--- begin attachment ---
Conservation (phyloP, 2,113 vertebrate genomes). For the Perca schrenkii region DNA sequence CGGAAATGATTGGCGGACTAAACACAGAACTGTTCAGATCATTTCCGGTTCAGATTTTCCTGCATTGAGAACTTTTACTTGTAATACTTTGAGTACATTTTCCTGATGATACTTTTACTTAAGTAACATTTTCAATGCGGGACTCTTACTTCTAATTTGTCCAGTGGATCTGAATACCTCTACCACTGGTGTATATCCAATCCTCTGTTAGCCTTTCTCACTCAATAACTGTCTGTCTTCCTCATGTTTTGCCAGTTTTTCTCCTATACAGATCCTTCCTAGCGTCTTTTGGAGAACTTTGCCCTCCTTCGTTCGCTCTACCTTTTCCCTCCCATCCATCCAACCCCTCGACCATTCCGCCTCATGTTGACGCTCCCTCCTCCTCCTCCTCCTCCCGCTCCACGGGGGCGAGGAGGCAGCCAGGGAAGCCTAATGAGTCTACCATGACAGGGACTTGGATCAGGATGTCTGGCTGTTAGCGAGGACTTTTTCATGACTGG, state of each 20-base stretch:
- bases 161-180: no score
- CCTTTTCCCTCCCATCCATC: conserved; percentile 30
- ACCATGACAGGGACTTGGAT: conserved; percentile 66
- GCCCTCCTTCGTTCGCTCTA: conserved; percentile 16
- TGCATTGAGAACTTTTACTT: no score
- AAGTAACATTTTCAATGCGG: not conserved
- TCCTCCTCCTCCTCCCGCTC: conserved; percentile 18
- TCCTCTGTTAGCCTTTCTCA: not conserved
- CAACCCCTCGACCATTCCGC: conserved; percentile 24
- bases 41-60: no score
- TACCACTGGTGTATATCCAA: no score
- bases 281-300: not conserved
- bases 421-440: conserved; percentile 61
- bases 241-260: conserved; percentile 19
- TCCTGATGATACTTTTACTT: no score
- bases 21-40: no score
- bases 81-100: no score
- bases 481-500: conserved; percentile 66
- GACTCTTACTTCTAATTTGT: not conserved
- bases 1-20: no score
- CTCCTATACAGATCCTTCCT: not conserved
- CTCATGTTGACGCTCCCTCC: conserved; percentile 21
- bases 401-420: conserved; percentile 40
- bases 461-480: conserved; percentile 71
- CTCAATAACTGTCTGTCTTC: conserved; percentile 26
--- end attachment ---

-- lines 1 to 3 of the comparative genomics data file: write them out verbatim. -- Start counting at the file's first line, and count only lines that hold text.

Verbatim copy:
Conservation (phyloP, 2,113 vertebrate genomes). For the Perca schrenkii region DNA sequence CGGAAATGATTGGCGGACTAAACACAGAACTGTTCAGATCATTTCCGGTTCAGATTTTCCTGCATTGAGAACTTTTACTTGTAATACTTTGAGTACATTTTCCTGATGATACTTTTACTTAAGTAACATTTTCAATGCGGGACTCTTACTTCTAATTTGTCCAGTGGATCTGAATACCTCTACCACTGGTGTATATCCAATCCTCTGTTAGCCTTTCTCACTCAATAACTGTCTGTCTTCCTCATGTTTTGCCAGTTTTTCTCCTATACAGATCCTTCCTAGCGTCTTTTGGAGAACTTTGCCCTCCTTCGTTCGCTCTACCTTTTCCCTCCCATCCATCCAACCCCTCGACCATTCCGCCTCATGTTGACGCTCCCTCCTCCTCCTCCTCCTCCCGCTCCACGGGGGCGAGGAGGCAGCCAGGGAAGCCTAATGAGTCTACCATGACAGGGACTTGGATCAGGATGTCTGGCTGTTAGCGAGGACTTTTTCATGACTGG, state of each 20-base stretch:
- bases 161-180: no score
- CCTTTTCCCTCCCATCCATC: conserved; percentile 30